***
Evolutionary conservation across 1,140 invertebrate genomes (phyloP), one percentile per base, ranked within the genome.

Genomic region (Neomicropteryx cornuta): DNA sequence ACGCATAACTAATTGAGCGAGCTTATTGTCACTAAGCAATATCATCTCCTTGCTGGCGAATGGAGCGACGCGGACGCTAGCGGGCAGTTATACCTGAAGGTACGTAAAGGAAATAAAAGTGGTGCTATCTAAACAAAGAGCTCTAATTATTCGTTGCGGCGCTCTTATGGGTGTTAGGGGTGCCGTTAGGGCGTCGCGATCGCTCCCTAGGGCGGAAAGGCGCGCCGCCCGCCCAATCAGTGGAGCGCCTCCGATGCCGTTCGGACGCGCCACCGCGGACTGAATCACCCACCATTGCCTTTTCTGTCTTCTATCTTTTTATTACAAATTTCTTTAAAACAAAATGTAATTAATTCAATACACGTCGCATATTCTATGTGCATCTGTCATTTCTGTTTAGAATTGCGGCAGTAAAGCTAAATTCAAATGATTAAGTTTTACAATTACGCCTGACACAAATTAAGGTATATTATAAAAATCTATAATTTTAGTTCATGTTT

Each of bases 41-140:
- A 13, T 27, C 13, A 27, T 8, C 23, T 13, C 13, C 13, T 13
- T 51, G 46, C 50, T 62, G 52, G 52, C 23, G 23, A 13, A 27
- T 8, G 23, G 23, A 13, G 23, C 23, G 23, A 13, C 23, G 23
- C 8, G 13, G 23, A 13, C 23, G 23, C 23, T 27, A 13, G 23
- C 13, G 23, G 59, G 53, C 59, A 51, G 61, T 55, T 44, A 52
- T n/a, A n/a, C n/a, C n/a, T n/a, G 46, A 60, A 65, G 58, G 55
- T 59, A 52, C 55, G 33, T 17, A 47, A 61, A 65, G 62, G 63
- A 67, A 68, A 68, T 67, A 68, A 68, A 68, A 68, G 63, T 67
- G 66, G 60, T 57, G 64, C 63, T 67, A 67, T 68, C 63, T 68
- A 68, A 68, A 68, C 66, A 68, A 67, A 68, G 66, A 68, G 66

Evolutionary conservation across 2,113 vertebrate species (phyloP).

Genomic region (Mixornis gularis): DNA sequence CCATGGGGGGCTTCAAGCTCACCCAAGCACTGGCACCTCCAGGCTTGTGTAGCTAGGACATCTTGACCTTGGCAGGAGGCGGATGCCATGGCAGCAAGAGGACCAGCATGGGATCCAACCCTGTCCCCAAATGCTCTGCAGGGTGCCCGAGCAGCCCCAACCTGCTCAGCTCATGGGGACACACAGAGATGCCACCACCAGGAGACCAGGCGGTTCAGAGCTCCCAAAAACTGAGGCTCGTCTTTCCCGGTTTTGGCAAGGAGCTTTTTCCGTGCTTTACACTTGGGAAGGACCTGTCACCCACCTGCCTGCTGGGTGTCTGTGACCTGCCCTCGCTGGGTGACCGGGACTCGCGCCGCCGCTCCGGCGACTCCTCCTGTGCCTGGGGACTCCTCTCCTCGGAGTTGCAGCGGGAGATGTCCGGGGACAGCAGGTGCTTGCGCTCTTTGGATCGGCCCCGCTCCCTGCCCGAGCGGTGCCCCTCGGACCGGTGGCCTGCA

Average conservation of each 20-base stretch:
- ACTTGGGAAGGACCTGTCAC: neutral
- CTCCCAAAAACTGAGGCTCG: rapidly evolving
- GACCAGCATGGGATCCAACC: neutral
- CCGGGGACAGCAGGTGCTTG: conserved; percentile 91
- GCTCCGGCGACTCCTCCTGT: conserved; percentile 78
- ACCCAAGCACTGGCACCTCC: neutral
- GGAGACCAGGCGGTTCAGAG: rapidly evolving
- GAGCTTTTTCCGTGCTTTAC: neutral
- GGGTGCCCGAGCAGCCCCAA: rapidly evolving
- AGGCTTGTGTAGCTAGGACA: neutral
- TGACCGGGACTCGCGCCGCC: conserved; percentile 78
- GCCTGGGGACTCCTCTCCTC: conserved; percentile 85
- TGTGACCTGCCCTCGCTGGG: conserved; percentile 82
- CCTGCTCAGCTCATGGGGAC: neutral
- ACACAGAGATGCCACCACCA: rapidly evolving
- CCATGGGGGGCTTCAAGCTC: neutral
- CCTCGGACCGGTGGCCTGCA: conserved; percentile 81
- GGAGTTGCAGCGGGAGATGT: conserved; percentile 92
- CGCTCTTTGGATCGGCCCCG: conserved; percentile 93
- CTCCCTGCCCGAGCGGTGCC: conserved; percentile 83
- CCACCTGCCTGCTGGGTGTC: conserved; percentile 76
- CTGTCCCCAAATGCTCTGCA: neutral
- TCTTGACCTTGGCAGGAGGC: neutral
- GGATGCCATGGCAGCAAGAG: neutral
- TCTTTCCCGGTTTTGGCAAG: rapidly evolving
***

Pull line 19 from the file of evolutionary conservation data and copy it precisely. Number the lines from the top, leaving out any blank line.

- GACCAGCATGGGATCCAACC: neutral